All this is by way of introduction to three recent items of interest: Libertarian Class Analysis by Sheldon Richman; Saint Simon and the Liberal Origins of the Socialist Critique of Political Economy by Gareth Stedman-Jones; and Agorist Class Theory by Wally Conger. See also Ralph Raico’s Classical Liberal Roots of the Marxist Theory of Classes, to which I’ve previously linked, plus various sources here.
A couple of months ago, I was grumping that Proudhon’s General Idea of the Revolution in the 19th Century wasn’t available online. I see that now it is; thanks, Charles! And check out the rest of Charles’ Fair Use Repository.
In Proudhon-related news, I’ll soon be posting (in the Molinari Institute’s online library) Benjamin Tucker’s translation of Proudhon’s debate with Bastiat on interest and credit, as well as my own comments on the debate (here). (Regular readers of this blog will not be surprised to learn that I think Proudhon and Bastiat are each partly right and partly wrong.) Also coming soon: Tucker’s Instead of A Book!
Addendum: Would a quote from Proudhon ever appear on the Cato Institute’s website? Check it out.
[cross-posted at Liberty & Power]
This will likely translate into lots of new Rand readers, which is good. But as I’ve said before, we left-Randians will need to work hard to make sure new inquirers know about the full range of Rand’s legacy. I have some thoughts about how to do that – coming soon!
Of all the various tales of Middle-Earth that J. R. R. Tolkien wrote in addition to The Hobbit and The Lord of the Rings, my favourite has long been his unfinished novel Narn i hin Húrin (“The Children of Hurin”), printed in Unfinished Tales.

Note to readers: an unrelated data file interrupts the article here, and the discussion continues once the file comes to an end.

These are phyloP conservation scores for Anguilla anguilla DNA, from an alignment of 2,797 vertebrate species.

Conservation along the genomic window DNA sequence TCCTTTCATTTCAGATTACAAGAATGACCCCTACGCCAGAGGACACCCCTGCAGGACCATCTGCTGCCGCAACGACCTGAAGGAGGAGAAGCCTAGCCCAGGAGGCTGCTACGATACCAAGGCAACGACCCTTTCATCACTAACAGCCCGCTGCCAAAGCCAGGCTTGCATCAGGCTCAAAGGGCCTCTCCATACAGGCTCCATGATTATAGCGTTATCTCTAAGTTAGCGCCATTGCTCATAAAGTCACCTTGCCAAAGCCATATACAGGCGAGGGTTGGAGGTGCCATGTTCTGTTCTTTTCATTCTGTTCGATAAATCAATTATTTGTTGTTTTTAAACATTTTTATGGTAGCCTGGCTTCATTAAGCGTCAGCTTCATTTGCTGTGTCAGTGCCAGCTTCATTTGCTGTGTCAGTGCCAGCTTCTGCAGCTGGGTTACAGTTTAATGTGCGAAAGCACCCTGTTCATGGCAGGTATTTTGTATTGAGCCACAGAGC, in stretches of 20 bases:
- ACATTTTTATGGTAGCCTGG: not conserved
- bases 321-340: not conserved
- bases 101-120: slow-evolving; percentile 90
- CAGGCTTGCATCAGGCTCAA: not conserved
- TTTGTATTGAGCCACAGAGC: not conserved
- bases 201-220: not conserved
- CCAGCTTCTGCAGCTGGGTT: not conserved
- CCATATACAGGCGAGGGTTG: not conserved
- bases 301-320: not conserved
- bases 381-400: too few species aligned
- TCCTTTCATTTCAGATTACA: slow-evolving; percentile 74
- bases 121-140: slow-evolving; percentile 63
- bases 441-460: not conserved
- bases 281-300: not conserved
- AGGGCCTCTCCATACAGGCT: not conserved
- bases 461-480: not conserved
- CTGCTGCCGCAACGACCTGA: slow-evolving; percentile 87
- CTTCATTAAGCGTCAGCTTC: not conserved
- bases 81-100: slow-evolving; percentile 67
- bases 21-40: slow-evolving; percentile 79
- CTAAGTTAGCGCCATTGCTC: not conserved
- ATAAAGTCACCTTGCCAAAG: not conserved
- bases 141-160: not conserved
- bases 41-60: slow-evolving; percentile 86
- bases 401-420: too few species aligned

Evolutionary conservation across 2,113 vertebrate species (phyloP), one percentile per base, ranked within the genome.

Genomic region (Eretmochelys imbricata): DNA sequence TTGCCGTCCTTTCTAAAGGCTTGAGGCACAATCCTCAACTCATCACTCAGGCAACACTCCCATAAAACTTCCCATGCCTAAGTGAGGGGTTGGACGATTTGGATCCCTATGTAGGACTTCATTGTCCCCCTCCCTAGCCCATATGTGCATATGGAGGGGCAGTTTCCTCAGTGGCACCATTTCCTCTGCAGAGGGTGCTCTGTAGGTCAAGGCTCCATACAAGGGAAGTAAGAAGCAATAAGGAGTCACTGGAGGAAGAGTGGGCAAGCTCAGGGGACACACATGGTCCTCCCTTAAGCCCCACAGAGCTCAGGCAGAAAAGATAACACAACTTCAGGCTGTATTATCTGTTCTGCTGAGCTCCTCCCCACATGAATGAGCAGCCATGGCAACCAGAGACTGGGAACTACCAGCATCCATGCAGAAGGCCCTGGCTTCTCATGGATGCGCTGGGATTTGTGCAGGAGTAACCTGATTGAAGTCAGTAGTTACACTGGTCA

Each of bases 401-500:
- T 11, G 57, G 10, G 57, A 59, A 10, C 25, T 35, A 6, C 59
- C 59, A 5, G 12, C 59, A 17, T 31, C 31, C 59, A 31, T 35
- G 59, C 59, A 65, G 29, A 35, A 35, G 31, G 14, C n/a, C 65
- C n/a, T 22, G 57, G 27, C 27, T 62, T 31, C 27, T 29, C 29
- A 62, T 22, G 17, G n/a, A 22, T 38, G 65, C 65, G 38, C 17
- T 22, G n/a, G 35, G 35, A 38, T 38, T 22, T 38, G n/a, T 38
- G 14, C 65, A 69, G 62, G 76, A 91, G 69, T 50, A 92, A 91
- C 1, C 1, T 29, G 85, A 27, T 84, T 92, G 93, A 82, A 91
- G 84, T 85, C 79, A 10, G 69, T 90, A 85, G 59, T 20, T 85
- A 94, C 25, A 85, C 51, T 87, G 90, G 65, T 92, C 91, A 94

There are two stories from the Middle-Earth backstory cycle that Tolkien wrote in various versions, both prose and verse, over and over and over again: the story of Beren and Luthien, and the story of Turin and the Dragon – the latter a grim tale of a doomed hero, drawing heavily on Norse and Finnish legends. (Picture an Elric story, but written by Tolkien.) Narn i hin Húrin is one of the many versions of the Turin story; but it is unique among the various Silmarillion-related works in being written in something much closer to novelistic style and detail than any other Middle-Earth material besides The Hobbit and LOTR. It really would have been another Middle-Earth novel if Tolkien had finished it. (One might say that if The Hobbit is Tolkien’s Rheingold and LOTR is Tolkien’s Götterdämmerung, then Narn i hin Húrin is Tolkien’s Siegfried and Walküre.)
More anarchist classics!
Benjamin Tucker and Voltairine de Cleyre each wrote essays on the subject “Why I Am An Anarchist.”
Tucker’s essay appeared in Hugh Pentecost’s Twentieth Century in 1892, and was subsequently republished as a pamphlet in 1934. It’s not well known, since it didn’t appear in Liberty, Instead of a Book, or Individual Liberty.
De Cleyre’s piece was delivered as a lecture in 1897, and subsequently appeared in Emma Goldman’s Mother Earth in 1908.
Online now, they are.